Barreling down the road at 55 miles enables you to travel the length of a regulation football field in only five seconds. That same five-second period is the time it takes to read or respond to a text message. Drivers who allow themselves to get distracted while driving are essentially driving with their eyes closed.
There’s a considerable distance for crashes to occur in the length of a regulation football field. Distracted driving claims nine lives nationally each day. That equates to around 3,100 deaths each year. There are also about 424,000 injuries attributed to distracted driving each year. The sad fact is that each one of those deaths and injuries was preventable if the driver had paid attention to the road instead of becoming distracted.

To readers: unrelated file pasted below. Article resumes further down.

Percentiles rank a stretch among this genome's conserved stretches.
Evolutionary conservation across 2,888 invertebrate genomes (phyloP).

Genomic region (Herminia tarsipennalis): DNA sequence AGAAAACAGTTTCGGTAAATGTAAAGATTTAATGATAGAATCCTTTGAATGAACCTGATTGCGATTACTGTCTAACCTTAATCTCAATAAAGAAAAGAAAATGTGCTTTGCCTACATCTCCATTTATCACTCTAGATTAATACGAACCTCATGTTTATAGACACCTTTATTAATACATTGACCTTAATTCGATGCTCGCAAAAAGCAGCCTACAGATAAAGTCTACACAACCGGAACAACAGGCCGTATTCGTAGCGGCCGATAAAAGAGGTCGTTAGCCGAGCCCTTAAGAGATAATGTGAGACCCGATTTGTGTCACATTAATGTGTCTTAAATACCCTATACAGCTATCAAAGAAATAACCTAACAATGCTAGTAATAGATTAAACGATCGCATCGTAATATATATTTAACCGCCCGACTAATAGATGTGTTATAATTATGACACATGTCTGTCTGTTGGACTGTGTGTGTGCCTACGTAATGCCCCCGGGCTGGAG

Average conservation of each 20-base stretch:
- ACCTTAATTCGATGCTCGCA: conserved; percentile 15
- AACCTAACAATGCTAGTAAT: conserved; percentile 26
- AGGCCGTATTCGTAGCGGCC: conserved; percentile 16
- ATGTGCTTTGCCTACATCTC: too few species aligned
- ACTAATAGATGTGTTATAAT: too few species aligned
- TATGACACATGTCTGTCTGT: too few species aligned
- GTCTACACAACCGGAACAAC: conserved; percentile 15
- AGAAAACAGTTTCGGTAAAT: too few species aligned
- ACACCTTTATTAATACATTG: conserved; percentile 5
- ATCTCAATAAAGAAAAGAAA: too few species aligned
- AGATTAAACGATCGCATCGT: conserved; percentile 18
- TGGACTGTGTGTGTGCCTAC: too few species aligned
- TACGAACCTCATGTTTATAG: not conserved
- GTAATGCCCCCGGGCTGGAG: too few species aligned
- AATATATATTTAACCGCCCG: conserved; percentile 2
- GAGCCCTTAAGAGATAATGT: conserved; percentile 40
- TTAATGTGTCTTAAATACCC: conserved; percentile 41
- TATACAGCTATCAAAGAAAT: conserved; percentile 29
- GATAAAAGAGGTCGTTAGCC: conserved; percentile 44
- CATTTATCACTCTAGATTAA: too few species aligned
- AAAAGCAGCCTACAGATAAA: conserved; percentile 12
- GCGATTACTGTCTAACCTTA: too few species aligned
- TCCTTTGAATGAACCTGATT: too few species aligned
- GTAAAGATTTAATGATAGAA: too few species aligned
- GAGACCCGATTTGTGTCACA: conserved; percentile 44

3 types of distractions
The Centers for Disease Control and Prevention notes that three types of distractions can impact a driver’s ability to operate a vehicle:
- Cognitive distractions impact the ability to think
- Visual distractions stop a driver from looking at the road
- Manual distractions require the driver to take their hands off the steering wheel
Some distractions encompass all three types, but others may only involve one or two. For example, looking at a billboard is a visual and cognitive distraction. Scratching a leg is a manual distraction. Doing anything on the phone involves all three types of distractions. Unfortunately, those seemingly simple actions can result in a crash that leads to death or injury.
Anyone whom a distracted driver injures can opt to seek compensation to help cover the medical costs and other expenses related to the crash. State law limits how long you have to get this claim filed, so don’t delay action.